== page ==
Central Bank of Iraq Governor Ali Mohsen Ismail Al-Allaq tells Global Finance how his institution is working to support financial inclusion and economic diversification in the wake of his country’s victory over ISIS.
Global Finance: Will higher oil prices translate to stronger economic growth for Iraq, and will this trickle down to the average Iraqi?
Ali Mohsen Ismail Al-Allaq: Given our previous experience of depending heavily on oil proceeds, we are focused on enhancing financial inclusion and diversifying our economic sector both to grow Iraq’s economy and to address unemployment. In fact, the 2016 standby arrangement between Iraq and the IMF, which proposed a set of standards and objectives for sound economic recovery policy, was formulated as a response to the sharp decline in oil prices and Iraq’s need to defend its existence in a costly and devastating war against ISIS. We strive for a system where Iraqi citizens’ employment and welfare are not dependent on one commodity. This is a work in progress, but we have already made positive steps in this regard.
In 2016, the central bank released its ambitious five-year strategic plan, focusing on a group of actions and measures to stabilize and control the financial and banking market. This plan also targeted areas that were considered new to the Iraqi market and culture, specifically concepts of financial inclusion. Iraq’s economy is highly cash-intensive, and more than 90% of the population does not have a bank account. Given these circumstances, the central bank has been working with the Iraqi government to ensure that all government employees receive their paychecks directly into a bank account. As a result, more than three million government employees are now accessing and utilizing electronic accounts and banking services. The central bank also established a compulsory insurance fund for commercial banks, to protect creditors and depositors should a bank declare bankruptcy.
GF: Are economic diversification efforts in the region making fast enough progress?
Al-Allaq: Given the trying circumstances we went through in Iraq, we understand the importance of diversifying our economy and it remains one of my strongest priorities. I am planning for more progress on this issue and on a more rapid timeline, especially following our December 2017 victory in regaining control over our territory from ISIS. This critical step has allowed us to address economic diversification by rehabilitating our agricultural sector and taking steps to support businesses owned by Iraqis. Specifically, the central bank for the first time in its history created a special program with commercial banks to stimulate the private sector with low-interest loans, which benefited thousands of private businesses and created thousands of job opportunities. Still, we continue to be focused on this issue.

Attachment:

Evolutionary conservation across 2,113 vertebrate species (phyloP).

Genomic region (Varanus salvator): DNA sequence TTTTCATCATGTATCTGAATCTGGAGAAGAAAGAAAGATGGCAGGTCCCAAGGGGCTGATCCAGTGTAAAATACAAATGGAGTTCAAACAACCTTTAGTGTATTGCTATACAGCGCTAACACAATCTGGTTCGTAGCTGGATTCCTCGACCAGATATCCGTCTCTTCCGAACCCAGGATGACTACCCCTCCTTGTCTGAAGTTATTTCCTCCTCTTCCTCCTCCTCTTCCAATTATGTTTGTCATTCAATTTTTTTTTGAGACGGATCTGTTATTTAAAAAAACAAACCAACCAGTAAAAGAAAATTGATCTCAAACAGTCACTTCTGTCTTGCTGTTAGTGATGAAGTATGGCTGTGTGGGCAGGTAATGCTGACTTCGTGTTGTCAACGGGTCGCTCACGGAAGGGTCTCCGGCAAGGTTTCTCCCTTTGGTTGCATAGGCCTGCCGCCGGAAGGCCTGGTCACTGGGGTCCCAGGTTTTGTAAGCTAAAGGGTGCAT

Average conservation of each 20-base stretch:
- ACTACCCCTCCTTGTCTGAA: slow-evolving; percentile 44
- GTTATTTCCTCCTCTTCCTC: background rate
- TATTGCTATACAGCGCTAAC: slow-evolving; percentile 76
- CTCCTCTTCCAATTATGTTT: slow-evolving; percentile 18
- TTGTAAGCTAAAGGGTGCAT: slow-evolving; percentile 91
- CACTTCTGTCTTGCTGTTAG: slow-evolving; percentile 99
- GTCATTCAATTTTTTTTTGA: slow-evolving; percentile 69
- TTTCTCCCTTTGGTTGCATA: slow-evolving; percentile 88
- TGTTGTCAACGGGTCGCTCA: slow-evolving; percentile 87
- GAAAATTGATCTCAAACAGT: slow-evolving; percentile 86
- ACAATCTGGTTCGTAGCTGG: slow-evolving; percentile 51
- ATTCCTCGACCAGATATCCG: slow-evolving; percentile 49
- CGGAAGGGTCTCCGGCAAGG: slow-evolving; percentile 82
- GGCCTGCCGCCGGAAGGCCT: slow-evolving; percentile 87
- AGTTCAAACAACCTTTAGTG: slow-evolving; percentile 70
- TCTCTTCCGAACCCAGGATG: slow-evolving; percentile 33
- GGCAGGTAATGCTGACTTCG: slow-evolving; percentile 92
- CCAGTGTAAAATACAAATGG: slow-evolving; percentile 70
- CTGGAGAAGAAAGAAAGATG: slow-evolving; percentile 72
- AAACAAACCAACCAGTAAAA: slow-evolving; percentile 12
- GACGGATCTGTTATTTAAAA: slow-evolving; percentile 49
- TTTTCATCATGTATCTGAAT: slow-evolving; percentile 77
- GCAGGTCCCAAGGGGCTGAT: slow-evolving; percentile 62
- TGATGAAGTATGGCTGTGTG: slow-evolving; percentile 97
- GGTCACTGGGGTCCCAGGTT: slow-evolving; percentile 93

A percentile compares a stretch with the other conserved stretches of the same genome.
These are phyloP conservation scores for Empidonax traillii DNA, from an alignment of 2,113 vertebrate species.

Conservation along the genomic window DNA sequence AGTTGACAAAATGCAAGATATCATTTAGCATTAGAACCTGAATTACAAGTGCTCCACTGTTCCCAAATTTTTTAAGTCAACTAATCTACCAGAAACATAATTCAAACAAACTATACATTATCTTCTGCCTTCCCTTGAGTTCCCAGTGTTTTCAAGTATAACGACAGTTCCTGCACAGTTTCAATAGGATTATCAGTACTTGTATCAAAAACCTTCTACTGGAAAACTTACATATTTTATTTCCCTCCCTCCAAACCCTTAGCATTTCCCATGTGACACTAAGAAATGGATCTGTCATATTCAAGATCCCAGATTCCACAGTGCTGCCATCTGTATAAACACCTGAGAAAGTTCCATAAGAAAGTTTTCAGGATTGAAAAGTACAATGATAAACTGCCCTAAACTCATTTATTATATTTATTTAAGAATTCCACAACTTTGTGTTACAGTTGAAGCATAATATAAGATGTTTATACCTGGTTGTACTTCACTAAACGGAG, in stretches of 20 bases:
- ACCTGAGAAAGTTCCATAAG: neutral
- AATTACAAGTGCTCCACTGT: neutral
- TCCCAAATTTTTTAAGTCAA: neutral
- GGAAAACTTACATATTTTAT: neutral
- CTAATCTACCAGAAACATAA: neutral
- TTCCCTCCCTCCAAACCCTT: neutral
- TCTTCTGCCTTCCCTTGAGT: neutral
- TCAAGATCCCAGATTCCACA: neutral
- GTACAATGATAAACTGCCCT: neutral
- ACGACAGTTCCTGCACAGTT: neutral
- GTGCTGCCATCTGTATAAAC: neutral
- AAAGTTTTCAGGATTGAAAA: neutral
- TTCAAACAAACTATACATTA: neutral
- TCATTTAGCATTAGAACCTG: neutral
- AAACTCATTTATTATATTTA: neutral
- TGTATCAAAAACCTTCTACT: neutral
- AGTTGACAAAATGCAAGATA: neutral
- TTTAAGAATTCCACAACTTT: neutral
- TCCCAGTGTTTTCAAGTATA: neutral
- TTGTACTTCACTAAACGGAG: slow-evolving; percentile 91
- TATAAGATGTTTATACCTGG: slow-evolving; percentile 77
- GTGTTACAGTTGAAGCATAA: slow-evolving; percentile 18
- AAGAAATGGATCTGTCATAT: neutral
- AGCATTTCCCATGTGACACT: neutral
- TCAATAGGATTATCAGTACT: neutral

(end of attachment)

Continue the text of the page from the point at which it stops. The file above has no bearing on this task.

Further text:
We also continue to work to enhance our regulatory environment to welcome foreign direct investment and international business, which has a direct contribution both to our reconstruction and development, as well as the diversification of Iraq’s economy.
In the region generally, economic diversification efforts need to move faster—this is a challenge my regional counterparts and I are all working to overcome—and the more we do so together and the more trade and investment in which we can engage with each other, the better off we will all be.
GF: Will protectionism and rising interest rates weigh on global economic growth?
Al-Allaq: I would argue that every central bank governor in the world struggles with maintaining a good balance between protecting domestic industries and manufacturing, while actively participating in international trade. In Iraq, we are focused on both increasing our investments abroad as well as FDI in Iraq, and we know that this exchange will be beneficial in the long run.
Certainly, rising interest rates slow global economic growth, which is why over the last several years, the Central Bank of Iraq has placed a heavy emphasis on upholding a steady inflation rate under 3%. We have been able to keep Iraq’s inflation rate low particularly due to our efforts to strengthen and stabilize the Iraqi dinar, and to reduce public spending by the Iraqi government. Regarding this point, the central bank helped make sure the Iraqi government remained within its budgetary and deficit targets by issuing treasury bonds worth more than $2 billion, which were used to pay back creditors and government external contractors as well as farmers.